WITH spring in the air, hopes are healthy numbers of Bellinger River snapping turtles can be found in the waterways.
Staff from the Office of Environment and Heritage (OEH), including the National Parks and Wildlife Service (NPWS) working with Local Land Services and Department of Primary Industries will be surveying the Bellinger River over spring to assess the effects of the Bellinger River Snapping Turtle mortality event that occurred earlier in the year.
OEH Manager, Mr Don Arnold, said it's important to see the number of turtles as they become active with the warmer weather.
"Scientists from the Department of Primary Industries recently identified a previously unknown virus as the cause of the mortality event," Mr Arnold said.
"It is not known however, if the virus is still active or whether it will re-emerge.
"We are unsure what we will find, but are hoping to locate healthy turtles that have either escaped the virus or show resistance to it."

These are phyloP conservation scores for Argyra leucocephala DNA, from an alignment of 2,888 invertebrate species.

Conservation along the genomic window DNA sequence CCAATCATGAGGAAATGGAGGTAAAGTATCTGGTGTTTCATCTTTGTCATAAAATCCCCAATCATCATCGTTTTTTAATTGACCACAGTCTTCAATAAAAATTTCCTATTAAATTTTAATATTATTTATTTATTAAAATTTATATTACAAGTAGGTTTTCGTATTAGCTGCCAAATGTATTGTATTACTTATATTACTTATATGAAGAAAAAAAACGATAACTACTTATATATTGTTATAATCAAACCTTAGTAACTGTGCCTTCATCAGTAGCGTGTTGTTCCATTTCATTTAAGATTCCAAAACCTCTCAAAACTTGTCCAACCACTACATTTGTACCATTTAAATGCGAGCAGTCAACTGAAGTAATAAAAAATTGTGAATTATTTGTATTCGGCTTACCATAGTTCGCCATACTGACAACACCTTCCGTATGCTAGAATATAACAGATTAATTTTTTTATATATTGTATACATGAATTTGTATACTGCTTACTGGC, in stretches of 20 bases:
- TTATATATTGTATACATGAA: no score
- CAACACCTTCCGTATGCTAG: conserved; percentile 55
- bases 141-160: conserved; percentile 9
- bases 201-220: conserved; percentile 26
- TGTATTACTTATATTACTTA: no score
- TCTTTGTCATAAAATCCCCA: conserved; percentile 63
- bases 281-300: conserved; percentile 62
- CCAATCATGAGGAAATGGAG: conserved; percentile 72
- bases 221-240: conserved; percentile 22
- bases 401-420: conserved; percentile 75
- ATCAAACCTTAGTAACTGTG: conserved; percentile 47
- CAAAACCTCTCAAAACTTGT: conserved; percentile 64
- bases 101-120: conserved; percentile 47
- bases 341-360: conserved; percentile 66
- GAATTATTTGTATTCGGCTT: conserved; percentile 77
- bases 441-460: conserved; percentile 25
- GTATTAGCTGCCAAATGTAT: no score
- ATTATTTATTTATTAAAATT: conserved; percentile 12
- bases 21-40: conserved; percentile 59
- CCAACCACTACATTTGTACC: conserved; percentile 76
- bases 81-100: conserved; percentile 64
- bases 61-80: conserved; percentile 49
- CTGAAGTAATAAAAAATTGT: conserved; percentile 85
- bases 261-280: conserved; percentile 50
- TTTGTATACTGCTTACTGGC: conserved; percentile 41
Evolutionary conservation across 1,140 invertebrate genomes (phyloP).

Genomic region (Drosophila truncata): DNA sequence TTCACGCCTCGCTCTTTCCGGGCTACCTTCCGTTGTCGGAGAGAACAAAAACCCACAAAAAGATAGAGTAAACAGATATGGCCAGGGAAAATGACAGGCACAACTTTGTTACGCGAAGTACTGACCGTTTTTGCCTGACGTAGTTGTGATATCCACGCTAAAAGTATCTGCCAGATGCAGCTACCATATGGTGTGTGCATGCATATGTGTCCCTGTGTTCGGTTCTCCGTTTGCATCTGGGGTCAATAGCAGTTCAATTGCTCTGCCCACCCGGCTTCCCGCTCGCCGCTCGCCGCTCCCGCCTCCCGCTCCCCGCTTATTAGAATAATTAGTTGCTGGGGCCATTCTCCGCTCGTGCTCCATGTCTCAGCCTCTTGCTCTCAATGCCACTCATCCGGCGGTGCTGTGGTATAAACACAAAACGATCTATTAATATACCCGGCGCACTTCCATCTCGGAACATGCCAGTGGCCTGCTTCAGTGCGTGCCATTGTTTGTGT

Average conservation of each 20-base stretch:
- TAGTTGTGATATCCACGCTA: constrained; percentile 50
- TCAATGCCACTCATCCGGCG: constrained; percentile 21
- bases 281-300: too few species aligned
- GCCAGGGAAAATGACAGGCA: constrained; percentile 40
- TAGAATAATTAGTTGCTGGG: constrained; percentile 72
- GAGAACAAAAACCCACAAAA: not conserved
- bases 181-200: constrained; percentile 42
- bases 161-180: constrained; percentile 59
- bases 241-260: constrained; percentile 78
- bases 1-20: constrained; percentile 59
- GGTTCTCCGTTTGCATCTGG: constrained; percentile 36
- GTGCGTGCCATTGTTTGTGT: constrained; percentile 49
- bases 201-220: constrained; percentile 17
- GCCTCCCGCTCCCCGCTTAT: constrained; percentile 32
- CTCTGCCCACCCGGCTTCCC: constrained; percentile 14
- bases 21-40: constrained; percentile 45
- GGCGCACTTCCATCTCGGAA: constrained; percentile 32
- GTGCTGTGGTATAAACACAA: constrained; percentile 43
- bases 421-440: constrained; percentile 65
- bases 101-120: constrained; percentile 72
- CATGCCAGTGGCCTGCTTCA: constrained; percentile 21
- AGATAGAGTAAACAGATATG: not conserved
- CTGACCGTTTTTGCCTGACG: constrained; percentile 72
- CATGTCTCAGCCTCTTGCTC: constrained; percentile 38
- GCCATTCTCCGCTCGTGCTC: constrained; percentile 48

Mr Arnold said staff will be undertaking searches for surviving turtles in coming weeks. Observations of other turtle species in the river will also be made to check that they haven't also been affected by this virus.
He added it's also important for humans to understand the effect their actions and behaviour can have, particularly at a time when the Bellinger River snapping turtle population is at such a fragile stage.
"Given so little is known about the virus, maintaining good hygiene is important to stop the potential spread of this virus to other river catchments, and to related species of turtles," he said.
HOW YOU CAN HELP
- Do not handle any turtles, Bellinger River Snapping Turtles or other species.
- Do not collect sick or dead turtles.
- Swim/Kayak in only one location, or clean and dry your gear between visits to different locations.
- Wash down kayaks with soapy water and dry thoroughly before re-use.
- To report sick or dead turtles, note details of the location, take a photo (if possible) and phone 131 555.